3 slipped discs and told to live with it!!!

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Nearly 2 years ago I fell down some stairs. I landed flat on my back and slide down the remainder of the stairs. I knew within a couple hours that I had done something serious to my back.

I went and saw my GP that night, I told him what I had done and was expecting heavy bruising and to be in pain but this was something else. I was told to take over the counter painkillers and to come back if it was still hurting in 2 weeks. I went backwards and forwards like this for nearly 3 month until the GP sent me for a MRI scan. (I think just to shut me up) It turned out that I had slipped 3 discs!!! L3-L4-L5.

I have had over 6 months for physio, with each physio treating me as if I hadn't been doing the exercises and things will get better in 4-6 weeks. I jumped through all their hoops and got nowhere. The only thing that took the edge off the pain was acupuncture.

In the meanwhile under a 'specialist' I had an injection into my spine which put me in more pain than I was already in. Not only did it increase my pain but it also made walking up and down the slightest of slopes extremely painful.

I have been on co-codamol 30/500 for well over a year, with Ibrofen 600mg then Naproxen 500mg. It got to the point I was needing them every 2-3 hours( if i had my way ) just to function with normal day to day stuff. I have just been put on Tramadol 50mg x 2 every 6 hours.

In the meantime I have been for a bone scan and another MRI scan to see if things have got any better. The good news is that I don't have any signs of arthritis and my facet joints aren't causing the pain. My discs on the other haven't improved at all. MRI were done just over a year apart.

To my amazement the 'specialist' has discharged me to the pain clinic!!! and told no would operate to fix the problem and told to manage the pain!!! I'm 32 years old and been in an amazing amount of pain since the accident and to be told to live with it is unbelievable!!!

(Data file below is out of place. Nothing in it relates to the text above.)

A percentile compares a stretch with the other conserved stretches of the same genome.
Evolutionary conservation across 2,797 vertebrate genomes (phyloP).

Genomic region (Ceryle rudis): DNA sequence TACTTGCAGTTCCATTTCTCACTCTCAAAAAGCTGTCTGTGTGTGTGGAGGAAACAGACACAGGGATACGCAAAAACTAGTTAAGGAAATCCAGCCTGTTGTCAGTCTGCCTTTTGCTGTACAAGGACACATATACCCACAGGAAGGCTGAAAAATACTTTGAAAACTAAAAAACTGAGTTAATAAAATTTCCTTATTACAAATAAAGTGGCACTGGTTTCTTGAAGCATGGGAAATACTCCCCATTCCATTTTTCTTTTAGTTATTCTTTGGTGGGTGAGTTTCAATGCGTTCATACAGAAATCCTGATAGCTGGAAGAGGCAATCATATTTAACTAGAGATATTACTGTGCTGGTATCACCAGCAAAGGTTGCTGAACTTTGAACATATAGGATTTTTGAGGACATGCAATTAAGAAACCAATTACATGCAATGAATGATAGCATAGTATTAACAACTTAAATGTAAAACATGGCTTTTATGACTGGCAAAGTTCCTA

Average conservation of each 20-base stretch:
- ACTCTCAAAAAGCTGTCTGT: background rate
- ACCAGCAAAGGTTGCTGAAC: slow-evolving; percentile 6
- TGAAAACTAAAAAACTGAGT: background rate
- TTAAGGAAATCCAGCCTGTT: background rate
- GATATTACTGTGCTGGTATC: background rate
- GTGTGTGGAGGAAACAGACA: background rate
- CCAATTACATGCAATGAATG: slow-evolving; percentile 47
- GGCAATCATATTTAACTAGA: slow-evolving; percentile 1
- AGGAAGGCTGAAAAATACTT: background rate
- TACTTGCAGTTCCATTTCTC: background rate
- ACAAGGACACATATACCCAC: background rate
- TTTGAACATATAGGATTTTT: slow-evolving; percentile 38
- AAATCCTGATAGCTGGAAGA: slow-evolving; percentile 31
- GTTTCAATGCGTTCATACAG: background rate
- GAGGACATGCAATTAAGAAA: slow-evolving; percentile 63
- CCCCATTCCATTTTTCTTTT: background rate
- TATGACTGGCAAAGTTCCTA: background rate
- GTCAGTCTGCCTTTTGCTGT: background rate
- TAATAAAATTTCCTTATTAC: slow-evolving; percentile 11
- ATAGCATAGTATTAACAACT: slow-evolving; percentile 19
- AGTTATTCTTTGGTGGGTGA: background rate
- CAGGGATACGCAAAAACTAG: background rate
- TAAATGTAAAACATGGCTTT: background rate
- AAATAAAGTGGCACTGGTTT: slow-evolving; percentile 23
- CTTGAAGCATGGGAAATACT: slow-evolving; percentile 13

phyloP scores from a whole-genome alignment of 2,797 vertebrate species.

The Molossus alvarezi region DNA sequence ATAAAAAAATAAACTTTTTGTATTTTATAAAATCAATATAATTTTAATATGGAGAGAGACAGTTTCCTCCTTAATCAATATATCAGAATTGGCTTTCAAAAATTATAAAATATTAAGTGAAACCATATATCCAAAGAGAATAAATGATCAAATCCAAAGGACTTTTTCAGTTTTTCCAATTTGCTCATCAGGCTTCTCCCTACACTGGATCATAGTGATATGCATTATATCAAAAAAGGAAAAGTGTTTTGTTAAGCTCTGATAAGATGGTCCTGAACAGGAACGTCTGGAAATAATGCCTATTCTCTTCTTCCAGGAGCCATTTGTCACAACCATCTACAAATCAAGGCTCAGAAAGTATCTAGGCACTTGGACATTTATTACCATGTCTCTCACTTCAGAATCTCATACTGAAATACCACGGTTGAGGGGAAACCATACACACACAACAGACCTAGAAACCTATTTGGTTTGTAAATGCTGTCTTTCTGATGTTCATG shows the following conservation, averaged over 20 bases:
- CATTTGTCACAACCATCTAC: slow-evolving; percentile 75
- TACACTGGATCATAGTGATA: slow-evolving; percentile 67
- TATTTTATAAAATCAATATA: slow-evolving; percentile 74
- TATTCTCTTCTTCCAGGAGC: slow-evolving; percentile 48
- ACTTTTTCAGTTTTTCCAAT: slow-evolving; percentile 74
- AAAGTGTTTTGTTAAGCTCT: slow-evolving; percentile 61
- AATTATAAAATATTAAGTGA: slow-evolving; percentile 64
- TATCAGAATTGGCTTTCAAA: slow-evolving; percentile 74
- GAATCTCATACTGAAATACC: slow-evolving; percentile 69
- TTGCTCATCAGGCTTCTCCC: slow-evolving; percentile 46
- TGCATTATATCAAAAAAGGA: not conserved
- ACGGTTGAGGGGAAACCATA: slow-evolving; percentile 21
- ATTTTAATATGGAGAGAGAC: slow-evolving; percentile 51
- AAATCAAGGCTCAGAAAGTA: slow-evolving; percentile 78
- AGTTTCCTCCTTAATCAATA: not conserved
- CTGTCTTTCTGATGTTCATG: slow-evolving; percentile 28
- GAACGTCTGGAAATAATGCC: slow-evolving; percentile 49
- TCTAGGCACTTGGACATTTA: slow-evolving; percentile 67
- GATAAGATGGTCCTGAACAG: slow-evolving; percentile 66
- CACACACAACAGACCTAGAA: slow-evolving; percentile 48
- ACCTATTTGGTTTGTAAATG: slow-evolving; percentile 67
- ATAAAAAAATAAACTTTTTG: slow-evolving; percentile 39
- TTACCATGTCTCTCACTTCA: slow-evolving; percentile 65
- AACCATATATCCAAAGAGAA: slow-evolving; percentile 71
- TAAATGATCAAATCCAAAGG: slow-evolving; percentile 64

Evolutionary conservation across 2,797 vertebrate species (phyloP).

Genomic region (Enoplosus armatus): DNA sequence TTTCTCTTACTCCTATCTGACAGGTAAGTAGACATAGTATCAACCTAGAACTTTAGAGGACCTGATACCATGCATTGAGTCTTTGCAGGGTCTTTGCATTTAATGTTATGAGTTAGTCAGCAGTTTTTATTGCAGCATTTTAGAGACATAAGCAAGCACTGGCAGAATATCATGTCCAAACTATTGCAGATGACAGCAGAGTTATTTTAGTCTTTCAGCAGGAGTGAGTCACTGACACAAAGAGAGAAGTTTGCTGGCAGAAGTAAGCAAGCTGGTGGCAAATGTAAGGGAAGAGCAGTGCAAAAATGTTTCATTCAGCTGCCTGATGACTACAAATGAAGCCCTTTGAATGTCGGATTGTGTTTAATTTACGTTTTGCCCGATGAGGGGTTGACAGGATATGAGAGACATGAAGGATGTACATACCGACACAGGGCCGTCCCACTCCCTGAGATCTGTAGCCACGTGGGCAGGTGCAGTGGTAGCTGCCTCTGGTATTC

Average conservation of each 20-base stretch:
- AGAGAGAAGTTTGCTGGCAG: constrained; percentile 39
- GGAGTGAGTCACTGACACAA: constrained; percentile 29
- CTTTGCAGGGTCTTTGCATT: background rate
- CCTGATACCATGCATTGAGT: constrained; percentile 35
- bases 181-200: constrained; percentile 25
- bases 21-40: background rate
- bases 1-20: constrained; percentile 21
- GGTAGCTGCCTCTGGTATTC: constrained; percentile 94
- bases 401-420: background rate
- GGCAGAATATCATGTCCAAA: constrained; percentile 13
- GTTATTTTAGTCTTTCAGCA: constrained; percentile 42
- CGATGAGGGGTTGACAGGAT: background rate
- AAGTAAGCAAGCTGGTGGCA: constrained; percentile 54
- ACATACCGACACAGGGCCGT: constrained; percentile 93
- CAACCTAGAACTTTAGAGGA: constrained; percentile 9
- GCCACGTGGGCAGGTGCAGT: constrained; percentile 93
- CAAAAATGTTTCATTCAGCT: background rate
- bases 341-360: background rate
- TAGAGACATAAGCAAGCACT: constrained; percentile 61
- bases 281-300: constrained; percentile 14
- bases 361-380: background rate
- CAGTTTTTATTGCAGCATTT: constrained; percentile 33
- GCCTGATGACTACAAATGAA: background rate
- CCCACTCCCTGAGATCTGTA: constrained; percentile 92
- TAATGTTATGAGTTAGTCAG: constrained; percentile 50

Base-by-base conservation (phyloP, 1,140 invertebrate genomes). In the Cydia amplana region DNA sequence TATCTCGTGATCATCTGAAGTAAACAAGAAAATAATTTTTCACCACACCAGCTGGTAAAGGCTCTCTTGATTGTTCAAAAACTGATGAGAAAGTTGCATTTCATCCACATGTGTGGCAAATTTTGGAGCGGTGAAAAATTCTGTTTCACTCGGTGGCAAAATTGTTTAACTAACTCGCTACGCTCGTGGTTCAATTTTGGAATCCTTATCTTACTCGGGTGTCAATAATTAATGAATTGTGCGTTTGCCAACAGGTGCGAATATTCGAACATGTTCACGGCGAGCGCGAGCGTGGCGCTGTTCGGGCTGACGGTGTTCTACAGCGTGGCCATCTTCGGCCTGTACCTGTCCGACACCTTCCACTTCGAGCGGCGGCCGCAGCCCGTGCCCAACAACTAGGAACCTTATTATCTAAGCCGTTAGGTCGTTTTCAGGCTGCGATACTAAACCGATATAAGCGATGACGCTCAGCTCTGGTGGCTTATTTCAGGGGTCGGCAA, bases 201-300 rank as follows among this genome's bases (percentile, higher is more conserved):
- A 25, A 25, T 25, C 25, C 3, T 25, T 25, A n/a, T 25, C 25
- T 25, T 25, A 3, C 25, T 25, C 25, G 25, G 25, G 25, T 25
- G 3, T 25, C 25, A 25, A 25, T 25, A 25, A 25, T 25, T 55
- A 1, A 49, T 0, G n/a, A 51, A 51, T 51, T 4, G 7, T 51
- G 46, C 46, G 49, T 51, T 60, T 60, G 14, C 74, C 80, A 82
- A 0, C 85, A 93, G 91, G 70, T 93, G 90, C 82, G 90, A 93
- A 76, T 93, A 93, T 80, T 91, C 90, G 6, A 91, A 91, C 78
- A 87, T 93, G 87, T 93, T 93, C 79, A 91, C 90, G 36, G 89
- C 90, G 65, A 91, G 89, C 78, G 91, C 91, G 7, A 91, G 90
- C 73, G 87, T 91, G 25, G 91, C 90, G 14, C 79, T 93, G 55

What can I do next?

Is that me like this for the rest of my days?

Am I now classed as disabled?

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14 Replies

  • Posted

    Sorry Aeongus but I thought 3 slipped discs that haven't returned to there natural place with Physio and injections and over a year was extremely terrible, or have i got that wrong?
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  • Posted

    Hi afooa,

    I have deleted the other replies by aeongus as we do not allow posts advertising private services.

    Regards,

    Emis Moderator

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  • Posted

    Hi Afooa,

    My husband can relate totally to you. He damaged the L4, L5 discs. He has been through scans, MRIs, 3 epidurals, surgery and pain management and I'm so sorry to say but after all that he's no better today. All this is going on with 5yrs. I know the pain and frustration you are going through as I have witnessed it myself. I know your life has changed, you cannot do the things you used to do so easily before your accident. I'm sorry I cant offer you a cure.

    I hope one day that some scientist will invent a gel pocket that surgeons can fit where the damaged disc sits.

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  • Posted

    Hello sunshine53, sorry but your name was enough to make me smile, and the fact I got a response that wasnt an advert for some crack pot out to scam money out of the sick or injured.